Legislature(1993 - 1994)
03/07/1994 01:15 PM JUD
* first hearing in first committee of referral
= bill was previously heard/scheduled
= bill was previously heard/scheduled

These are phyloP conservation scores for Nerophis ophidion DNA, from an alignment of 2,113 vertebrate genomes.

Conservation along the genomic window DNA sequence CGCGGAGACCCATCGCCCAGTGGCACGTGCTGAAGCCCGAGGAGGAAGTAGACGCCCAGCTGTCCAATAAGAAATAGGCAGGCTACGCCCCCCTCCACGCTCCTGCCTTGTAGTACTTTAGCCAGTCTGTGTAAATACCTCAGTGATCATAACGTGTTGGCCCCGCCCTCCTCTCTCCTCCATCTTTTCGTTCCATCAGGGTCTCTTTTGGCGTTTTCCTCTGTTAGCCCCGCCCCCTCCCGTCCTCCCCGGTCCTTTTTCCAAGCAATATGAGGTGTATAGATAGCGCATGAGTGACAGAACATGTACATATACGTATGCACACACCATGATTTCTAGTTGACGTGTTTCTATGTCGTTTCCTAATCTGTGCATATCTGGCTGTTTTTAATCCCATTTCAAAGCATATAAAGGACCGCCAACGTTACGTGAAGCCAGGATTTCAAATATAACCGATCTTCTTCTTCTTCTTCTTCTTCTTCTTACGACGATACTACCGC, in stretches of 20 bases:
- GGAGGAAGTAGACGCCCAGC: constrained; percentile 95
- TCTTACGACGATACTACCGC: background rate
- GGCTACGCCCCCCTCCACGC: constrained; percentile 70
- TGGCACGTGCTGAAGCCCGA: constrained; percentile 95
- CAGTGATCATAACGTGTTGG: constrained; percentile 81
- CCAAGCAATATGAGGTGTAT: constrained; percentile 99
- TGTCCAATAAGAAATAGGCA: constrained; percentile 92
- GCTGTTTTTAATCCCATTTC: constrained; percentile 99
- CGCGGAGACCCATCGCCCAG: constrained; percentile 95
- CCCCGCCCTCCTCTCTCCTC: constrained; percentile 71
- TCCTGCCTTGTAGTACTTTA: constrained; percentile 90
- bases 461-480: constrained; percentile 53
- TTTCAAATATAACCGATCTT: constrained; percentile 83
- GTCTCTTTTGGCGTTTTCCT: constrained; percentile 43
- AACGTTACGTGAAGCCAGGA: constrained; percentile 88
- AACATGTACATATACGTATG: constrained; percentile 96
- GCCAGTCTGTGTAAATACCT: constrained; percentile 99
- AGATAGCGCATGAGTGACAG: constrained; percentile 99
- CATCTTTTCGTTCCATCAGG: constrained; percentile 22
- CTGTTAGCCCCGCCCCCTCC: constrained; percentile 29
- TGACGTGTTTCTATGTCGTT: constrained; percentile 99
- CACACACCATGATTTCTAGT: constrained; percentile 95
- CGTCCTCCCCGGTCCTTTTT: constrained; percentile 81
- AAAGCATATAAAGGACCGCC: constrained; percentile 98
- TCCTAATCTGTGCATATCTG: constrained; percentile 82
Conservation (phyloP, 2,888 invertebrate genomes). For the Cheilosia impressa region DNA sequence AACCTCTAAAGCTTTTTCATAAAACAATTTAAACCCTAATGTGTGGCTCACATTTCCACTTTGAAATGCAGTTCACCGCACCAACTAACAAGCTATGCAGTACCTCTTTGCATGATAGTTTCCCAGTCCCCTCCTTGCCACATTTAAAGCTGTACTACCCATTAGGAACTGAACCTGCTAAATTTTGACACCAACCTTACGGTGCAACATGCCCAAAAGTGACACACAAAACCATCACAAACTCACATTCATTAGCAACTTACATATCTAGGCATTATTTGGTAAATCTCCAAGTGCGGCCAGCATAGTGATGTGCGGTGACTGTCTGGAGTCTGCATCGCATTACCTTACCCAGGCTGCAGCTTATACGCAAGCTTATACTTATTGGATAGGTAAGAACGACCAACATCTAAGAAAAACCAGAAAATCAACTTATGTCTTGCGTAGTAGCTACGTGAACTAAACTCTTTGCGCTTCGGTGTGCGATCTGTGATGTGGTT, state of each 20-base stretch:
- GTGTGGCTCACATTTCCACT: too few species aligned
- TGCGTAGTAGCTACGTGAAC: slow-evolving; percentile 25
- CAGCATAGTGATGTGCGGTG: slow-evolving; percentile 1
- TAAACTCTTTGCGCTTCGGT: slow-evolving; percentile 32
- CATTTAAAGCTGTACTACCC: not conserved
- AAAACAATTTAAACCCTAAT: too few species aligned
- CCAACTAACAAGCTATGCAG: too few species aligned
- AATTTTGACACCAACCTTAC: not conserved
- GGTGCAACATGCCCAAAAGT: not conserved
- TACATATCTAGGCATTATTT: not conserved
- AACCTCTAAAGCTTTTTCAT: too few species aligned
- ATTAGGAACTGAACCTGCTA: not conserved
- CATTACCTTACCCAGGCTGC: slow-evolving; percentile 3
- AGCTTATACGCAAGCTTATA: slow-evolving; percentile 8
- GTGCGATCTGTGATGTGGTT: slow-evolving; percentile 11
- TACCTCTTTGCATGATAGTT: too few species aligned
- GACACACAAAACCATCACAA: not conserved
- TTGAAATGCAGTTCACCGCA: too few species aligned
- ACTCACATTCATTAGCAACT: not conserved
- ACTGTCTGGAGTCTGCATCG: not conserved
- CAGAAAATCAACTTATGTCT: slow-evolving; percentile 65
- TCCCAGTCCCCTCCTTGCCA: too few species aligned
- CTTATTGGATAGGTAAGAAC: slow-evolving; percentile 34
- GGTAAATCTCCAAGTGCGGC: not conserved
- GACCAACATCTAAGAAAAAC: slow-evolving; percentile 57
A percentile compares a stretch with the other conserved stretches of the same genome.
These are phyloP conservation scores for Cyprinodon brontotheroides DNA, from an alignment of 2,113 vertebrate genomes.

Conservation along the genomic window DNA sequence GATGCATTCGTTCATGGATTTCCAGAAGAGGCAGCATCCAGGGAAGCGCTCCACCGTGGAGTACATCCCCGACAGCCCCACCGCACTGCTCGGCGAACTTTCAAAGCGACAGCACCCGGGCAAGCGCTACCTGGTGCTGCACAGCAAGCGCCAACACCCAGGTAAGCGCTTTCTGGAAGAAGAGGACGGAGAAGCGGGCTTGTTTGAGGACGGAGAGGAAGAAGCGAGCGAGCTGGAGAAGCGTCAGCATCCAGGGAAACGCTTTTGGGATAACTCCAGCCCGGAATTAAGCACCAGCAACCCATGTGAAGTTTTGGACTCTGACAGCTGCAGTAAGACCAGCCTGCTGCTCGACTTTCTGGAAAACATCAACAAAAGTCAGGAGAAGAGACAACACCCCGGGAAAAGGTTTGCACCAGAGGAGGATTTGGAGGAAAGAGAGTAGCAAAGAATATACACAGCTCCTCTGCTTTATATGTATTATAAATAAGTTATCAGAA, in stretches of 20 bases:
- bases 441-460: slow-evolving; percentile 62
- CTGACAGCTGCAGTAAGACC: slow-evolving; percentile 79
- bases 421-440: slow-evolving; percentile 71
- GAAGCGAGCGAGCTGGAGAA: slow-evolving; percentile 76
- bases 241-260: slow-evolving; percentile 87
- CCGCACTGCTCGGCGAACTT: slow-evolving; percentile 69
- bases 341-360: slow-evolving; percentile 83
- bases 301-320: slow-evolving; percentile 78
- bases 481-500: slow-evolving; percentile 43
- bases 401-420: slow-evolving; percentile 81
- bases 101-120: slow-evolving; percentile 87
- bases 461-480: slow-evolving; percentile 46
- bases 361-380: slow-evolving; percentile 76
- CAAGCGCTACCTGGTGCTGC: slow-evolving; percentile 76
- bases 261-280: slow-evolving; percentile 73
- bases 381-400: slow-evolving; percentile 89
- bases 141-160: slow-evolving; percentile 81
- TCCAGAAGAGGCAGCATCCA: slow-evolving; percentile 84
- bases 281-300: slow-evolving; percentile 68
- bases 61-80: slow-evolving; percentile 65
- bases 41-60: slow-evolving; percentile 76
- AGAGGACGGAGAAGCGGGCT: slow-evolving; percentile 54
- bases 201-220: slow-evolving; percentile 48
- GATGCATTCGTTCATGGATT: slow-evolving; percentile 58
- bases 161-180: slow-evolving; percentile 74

HB 439 - UNIFORM FRAUDULENT TRANSFER ACT Number 226 CHAIRMAN PORTER asked if MARY ELLEN BEARDSLEY and JERRY KURTZ were on line via teleconference. Ms. Beardsley confirmed that she was present on line. Chairman Porter said, "Well, we have Mary Ellen at least. I would like to now, if we could, quickly, take up the Fraudulent Transfers Act, HB 439. We have, at least first, Mary Ellen Beardsley from the Department of Law to tell us about the act and maybe we have Jerry Kurtz and maybe we don't. Mary Ellen, welcome and please tell us about the bill." Number 230 MARY ELLEN BEARDSLEY, Department of Law, spoke via teleconference from Anchorage. She said, "I would like to defer to Mr. Kurtz, who is here. Let him do his presentation first, and then I will speak after him." Number 231 JERRY KURTZ, Uniform Law Commission, testified via teleconference from Anchorage. [Testimony is difficult to hear due to chronic foreground noise.] He said, "Because I don't know many of the people on the committee, I will very briefly give you some [indisc.] background and try and keep my remarks [indisc.] fairly limited. I hope that when I do so you will ask any questions that you have [indisc.].... "I am also [indisc.]. I have practiced law in Alaska for about 30 years, or more, and in the last 25 years I have primarily worked in commercial and business problems. I am here representing the Uniform Law Commission of the United States, and I am a representative on that commission appointed by the Governor of Alaska, and have been since 1989. Prior to that time I was with the Alaska [indisc.] Commission for about eight years, and in both of these positions I have worked primarily with efforts to improve laws rather than to push them in favor of one direction of another. "I am strongly in favor of HB 439 because I think it would be a substantial improvement in Alaska law. At this point it's worth briefly explaining what we're talking about. Fraudulent conveyances are not necessarily criminally fraudulent conveyances. In fact, it is a term of ours that usually does not involve criminal actions. But the fraudulent conveyance is a transfer of money, a substantial proportion of [indisc.] property, or an item of [indisc.] property, that is deliberately made to deprive [indisc.] creditors of the property. Or it's made under circumstances where most people would think it was only fair to let creditors have the property. "Typical fraudulent conveyance occurs when someone has borrowed a great deal of money or promised to do something under a contract, and realizes that they aren't going to make it [indisc.]. People who relied upon that person's [indisc. -financial?] statement or their [indisc.] as property owners, when they entered the agreement, or loaned the money, suddenly find that there is no property there. Now, Alaska's law in this area is very, very old, indeed. It goes back to the Statute of Elizabeth, which was a statute in England and..." CHAIRMAN PORTER interjected, "Jay, we're about 15 minutes past the end of the committee time, and I've got a couple of people who can stay for about five minutes, but otherwise, they've got to scoot. Could we get the executive summary?" MR. KURTZ said, "The executive summary is that it is strongly in the interest of this state, [indisc.] most of us, to try to promote a fair commercial climate, a business climate and a more constructive legal climate. This bill will help do that. It's substantially the law now of every state west of the Mississippi except Louisiana, Iowa, Kansas, Wyoming and Alaska. In other words, we're not only not in coordination with those states, we are grossly behind them. 26 states adopted the old Uniform Act which went into effect in 1918. 32 states [indisc.] have adopted this new version, which was first [indisc.] in 1984. Alaska is still operating under the law of Elizabeth. It will, I think, help everybody except the deadbeat who is really trying to hide stuff, to not only know what the law is, but to enforce agreements that are [indisc.] agreements." CHAIRMAN PORTER stated, "Jerry, thank you very much. What is the wish of the committee?" Number 322 REP. PHILLIPS commented, "Mr. Chairman, anything that moves us out of the Elizabethan age... I'd move that we move the bill out of committee with individual recommendations." CHAIRMAN PORTER said, "We have a motion to move. Is there discussion?" REP. JAMES stated, "Let's move this bill out of here, it's a good bill." CHAIRMAN PORTER asked, "Is there objection?" There being no objection, HB 439 was moved out of committee.